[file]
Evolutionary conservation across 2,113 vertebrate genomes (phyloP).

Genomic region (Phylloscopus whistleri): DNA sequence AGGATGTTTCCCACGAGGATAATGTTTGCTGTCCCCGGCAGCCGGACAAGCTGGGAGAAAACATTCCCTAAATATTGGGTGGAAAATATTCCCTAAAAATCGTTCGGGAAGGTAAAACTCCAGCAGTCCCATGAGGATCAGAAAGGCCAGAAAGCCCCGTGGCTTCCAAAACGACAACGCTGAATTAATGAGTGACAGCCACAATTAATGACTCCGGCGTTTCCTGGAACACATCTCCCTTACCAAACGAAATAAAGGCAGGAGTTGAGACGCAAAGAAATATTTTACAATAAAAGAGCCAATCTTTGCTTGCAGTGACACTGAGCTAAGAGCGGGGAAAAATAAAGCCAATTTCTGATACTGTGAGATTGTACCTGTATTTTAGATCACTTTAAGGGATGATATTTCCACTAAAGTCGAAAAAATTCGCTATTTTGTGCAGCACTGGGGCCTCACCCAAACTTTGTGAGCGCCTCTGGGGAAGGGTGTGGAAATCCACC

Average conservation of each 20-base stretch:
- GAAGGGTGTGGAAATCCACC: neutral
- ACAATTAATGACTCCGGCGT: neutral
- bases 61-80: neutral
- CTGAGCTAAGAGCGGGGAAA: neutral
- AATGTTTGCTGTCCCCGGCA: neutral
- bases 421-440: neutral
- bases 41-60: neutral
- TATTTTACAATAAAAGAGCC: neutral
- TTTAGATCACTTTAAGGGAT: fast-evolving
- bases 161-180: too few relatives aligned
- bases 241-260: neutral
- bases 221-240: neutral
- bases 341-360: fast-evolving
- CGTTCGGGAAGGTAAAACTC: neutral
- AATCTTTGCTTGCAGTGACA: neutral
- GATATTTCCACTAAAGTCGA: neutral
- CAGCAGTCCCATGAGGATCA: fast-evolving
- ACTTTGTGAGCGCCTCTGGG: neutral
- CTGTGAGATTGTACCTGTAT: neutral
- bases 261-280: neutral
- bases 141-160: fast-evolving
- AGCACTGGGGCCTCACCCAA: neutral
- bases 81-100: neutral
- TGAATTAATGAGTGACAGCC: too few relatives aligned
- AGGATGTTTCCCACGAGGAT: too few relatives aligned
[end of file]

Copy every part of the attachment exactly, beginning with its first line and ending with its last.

Evolutionary conservation across 2,113 vertebrate genomes (phyloP).

Genomic region (Phylloscopus whistleri): DNA sequence AGGATGTTTCCCACGAGGATAATGTTTGCTGTCCCCGGCAGCCGGACAAGCTGGGAGAAAACATTCCCTAAATATTGGGTGGAAAATATTCCCTAAAAATCGTTCGGGAAGGTAAAACTCCAGCAGTCCCATGAGGATCAGAAAGGCCAGAAAGCCCCGTGGCTTCCAAAACGACAACGCTGAATTAATGAGTGACAGCCACAATTAATGACTCCGGCGTTTCCTGGAACACATCTCCCTTACCAAACGAAATAAAGGCAGGAGTTGAGACGCAAAGAAATATTTTACAATAAAAGAGCCAATCTTTGCTTGCAGTGACACTGAGCTAAGAGCGGGGAAAAATAAAGCCAATTTCTGATACTGTGAGATTGTACCTGTATTTTAGATCACTTTAAGGGATGATATTTCCACTAAAGTCGAAAAAATTCGCTATTTTGTGCAGCACTGGGGCCTCACCCAAACTTTGTGAGCGCCTCTGGGGAAGGGTGTGGAAATCCACC

Average conservation of each 20-base stretch:
- GAAGGGTGTGGAAATCCACC: neutral
- ACAATTAATGACTCCGGCGT: neutral
- bases 61-80: neutral
- CTGAGCTAAGAGCGGGGAAA: neutral
- AATGTTTGCTGTCCCCGGCA: neutral
- bases 421-440: neutral
- bases 41-60: neutral
- TATTTTACAATAAAAGAGCC: neutral
- TTTAGATCACTTTAAGGGAT: fast-evolving
- bases 161-180: too few relatives aligned
- bases 241-260: neutral
- bases 221-240: neutral
- bases 341-360: fast-evolving
- CGTTCGGGAAGGTAAAACTC: neutral
- AATCTTTGCTTGCAGTGACA: neutral
- GATATTTCCACTAAAGTCGA: neutral
- CAGCAGTCCCATGAGGATCA: fast-evolving
- ACTTTGTGAGCGCCTCTGGG: neutral
- CTGTGAGATTGTACCTGTAT: neutral
- bases 261-280: neutral
- bases 141-160: fast-evolving
- AGCACTGGGGCCTCACCCAA: neutral
- bases 81-100: neutral
- TGAATTAATGAGTGACAGCC: too few relatives aligned
- AGGATGTTTCCCACGAGGAT: too few relatives aligned